Admittedly Europe is no coastal outpost but, for the purpose of this discussion, the analogy works.
Inside the stockade they await the arrival of their wealthy friend. He is worried. If they can't sort their issues, his world of relative economic ease will wither.
So it is in Warsaw this weekend. President Barack Obama arrives for his 5th and final NATO Summit.
Brexit has broken the European calm, President Vladimir Putin in Russia bolsters his forces on NATO's borders and the terror group ISIS hides in a tide of migrants washing up in Europe's cities.
U.S. officials are billing the gathering as an historic inflection point
in the alliance's worsening relationship with Russia.
For the first time since the Berlin Wall came down a quarter century ago, the Russian bear seems restless.
The annexation of Crimea by Russia and the war waged by pro-Russian separatists in eastern Ukraine have NATO's tiny Baltic allies quivering. Further south, NATO tensions with Russia are also on a rollercoaster, with Putin's adventures in Syria costing him at least one jet shot down by NATO member Turkey.
Two years ago, at the last NATO Summit in Wales, action was taken, agreements made: Create a Europe-based 13,000-strong Rapid Reaction Force to tackle any Russian incursion, put military hardware close to Russia's borders and begin heel-to-toe rotations of 40,000 troops.
Obama, along with the alliance's 27 other leaders, plus that of tiny Montenegro, soon to become a member, will be able to tick the boxes on that part of the Wales pledge. But it won't be enough.
Already NATO chief Jens Stoltenberg has greenlighted an additional four battalions, with about 1,000 troops in each, because Russian deployments in the past two years so out-man and out-gun the troop levels agreed in Wales.
In Warsaw, the additional battalions will get their formal approval and one each will be stationed in Latvia, Lithuania, Estonia and Poland. The UK, U.S. and France will lead at least three. The numbers are modest, the idea is they would act as a tripwire force, triggering large and fast backup within days.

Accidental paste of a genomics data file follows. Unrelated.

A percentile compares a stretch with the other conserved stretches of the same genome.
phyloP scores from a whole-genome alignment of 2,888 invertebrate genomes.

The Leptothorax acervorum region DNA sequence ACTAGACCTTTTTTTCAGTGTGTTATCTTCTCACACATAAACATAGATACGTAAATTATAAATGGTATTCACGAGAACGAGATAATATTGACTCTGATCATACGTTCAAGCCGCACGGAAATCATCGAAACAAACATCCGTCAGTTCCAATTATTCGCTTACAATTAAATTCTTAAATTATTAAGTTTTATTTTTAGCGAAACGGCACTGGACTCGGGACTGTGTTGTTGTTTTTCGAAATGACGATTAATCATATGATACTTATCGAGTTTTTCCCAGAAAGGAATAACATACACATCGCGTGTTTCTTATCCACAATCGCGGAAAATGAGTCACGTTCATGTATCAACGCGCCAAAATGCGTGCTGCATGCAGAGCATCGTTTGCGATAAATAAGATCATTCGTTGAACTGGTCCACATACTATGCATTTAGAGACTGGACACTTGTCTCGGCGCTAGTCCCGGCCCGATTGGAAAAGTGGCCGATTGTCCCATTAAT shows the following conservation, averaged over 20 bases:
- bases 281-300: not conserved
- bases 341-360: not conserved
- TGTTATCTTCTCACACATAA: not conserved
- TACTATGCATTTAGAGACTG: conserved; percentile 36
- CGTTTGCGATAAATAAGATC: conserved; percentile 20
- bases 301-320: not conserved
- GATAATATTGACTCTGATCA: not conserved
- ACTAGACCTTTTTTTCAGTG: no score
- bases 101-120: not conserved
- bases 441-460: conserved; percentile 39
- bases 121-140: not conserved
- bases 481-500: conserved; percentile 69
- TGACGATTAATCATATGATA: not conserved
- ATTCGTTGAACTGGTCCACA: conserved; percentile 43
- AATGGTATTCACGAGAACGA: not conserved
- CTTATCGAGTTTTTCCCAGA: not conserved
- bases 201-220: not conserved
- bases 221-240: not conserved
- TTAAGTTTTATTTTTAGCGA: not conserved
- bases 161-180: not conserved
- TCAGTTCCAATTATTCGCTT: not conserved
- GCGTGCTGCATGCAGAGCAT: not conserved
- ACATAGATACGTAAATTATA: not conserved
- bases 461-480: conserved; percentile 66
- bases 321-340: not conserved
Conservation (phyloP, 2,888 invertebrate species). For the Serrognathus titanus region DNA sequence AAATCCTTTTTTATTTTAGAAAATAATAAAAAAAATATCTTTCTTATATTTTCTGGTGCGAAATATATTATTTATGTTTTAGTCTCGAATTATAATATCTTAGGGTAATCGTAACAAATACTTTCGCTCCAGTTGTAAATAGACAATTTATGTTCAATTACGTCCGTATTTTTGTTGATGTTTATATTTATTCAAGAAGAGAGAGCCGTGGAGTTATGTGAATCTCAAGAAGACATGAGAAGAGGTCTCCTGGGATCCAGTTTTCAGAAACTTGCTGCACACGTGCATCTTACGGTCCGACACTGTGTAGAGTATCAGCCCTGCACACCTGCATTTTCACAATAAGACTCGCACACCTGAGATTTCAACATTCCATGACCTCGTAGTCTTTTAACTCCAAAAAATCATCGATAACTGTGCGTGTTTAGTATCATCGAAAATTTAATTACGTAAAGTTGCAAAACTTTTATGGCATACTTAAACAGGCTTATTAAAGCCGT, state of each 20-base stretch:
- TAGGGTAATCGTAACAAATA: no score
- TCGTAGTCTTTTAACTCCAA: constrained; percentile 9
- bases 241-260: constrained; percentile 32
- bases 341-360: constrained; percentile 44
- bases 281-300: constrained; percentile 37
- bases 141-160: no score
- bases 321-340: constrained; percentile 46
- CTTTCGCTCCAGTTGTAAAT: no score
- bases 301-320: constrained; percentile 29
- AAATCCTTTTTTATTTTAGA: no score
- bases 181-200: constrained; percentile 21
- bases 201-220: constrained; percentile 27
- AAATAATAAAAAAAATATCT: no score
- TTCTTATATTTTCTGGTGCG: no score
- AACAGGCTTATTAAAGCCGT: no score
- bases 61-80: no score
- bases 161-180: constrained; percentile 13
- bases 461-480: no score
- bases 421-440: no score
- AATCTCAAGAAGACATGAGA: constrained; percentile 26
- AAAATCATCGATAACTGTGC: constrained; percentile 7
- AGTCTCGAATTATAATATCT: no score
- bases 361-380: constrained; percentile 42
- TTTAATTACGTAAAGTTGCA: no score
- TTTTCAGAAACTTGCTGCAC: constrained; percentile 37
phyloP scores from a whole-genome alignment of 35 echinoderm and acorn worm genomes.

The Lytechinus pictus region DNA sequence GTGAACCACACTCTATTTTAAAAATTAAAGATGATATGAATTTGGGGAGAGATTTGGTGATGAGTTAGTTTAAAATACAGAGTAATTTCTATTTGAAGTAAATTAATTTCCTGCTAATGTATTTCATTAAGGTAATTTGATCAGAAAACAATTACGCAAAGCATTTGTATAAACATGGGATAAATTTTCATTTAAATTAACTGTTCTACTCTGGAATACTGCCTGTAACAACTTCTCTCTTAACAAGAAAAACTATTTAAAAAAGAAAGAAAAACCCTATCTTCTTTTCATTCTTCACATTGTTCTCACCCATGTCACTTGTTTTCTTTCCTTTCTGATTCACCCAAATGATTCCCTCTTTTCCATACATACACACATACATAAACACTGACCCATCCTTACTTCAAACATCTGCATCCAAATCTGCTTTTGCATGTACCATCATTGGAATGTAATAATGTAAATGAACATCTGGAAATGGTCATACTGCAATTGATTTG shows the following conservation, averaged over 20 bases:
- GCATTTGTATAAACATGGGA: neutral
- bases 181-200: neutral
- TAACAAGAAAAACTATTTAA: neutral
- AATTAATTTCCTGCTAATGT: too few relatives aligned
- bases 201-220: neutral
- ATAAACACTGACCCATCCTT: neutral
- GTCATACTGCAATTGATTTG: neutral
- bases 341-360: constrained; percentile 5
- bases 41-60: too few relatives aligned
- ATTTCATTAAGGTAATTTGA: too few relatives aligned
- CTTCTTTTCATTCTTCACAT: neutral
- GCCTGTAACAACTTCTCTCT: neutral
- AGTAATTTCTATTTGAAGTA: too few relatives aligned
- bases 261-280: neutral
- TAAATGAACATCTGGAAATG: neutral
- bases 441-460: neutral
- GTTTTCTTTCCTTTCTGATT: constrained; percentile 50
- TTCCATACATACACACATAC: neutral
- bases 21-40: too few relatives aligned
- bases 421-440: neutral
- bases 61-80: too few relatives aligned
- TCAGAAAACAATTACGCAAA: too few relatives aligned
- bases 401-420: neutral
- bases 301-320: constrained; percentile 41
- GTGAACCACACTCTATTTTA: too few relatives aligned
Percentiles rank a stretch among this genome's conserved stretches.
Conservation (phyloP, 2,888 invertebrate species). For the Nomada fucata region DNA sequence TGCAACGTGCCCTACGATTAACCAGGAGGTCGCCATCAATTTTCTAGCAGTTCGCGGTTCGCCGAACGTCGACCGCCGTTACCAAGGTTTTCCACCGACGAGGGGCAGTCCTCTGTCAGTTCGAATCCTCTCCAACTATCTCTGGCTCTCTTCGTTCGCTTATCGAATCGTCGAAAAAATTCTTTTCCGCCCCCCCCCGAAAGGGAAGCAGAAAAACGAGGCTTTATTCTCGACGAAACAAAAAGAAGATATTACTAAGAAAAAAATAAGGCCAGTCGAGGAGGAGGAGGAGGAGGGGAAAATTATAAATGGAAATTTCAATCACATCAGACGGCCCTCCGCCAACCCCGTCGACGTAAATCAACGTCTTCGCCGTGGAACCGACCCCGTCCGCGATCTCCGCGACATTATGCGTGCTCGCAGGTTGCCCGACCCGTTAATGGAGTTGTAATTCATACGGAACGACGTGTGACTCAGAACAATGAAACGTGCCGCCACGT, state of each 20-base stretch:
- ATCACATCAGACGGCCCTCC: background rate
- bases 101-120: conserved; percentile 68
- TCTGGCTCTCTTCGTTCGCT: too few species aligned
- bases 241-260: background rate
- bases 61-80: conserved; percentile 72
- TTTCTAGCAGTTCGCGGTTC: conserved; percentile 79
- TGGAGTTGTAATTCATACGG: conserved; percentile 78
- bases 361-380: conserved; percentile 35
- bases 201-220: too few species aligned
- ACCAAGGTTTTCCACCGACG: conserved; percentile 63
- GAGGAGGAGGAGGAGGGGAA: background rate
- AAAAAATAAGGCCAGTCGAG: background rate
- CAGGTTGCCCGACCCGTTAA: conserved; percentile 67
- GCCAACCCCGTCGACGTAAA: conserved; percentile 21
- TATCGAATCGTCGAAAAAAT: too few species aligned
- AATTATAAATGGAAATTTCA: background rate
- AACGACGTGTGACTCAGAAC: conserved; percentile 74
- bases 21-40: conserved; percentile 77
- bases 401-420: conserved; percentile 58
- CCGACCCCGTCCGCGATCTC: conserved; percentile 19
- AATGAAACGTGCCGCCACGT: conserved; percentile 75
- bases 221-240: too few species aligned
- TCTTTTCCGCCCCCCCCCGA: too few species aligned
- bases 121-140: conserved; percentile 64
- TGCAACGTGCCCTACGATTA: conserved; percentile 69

But before Obama gets to the nitty gritty of reinforcing the European Eastern stockade he's first going to deal with the tensions within.
His first meetings will be with EU Chiefs, -- European Commission President Jean-Claude Juncker and European Council President Donald Tusk. He wants to hear how they plan to negotiate Britain's exit from the EU and will make plain his priority of transparency, democracy and keeping global financial markets stable.
There is no bilateral meeting scheduled with outgoing British Prime Minister David Cameron but Obama's aides are confident the two will meet and discuss the same issues: Brexit, stability, managing the transition.
This summit will see an even bigger tie up between NATO and the EU. The two organizations are already working together in the Mediterranean and Aegean seas to help save migrants from drowning and to stem the steady stream heading for Europe's shores. The leaders will explore how this can be improved.
Tackling ISIS, Afghanistan, Ukraine and stabilizing NATO's neighbors will all be on the agenda too.
But how this summit will likely be remembered will be the tone towards Russia and that has already been shaped before the leaders arrive. NATO's biggest military exercises in decades is just concluding. Operation Anaconda with its 25,000 troops was a show of force and resolve that Putin can't have missed.
Russia jets have been buzzing NATO's ships and shores
from the Baltic to the English Channel to the Black Sea. It's building hardened defense clusters from Kaliningrad in the north to St Petersburg, Crimea and even its newest outpost in Syria -- combined land sea and air missile systems designed to strike down any attacker before they get close.
Indeed the wolf is at the door, inside NATO is putting its house in order.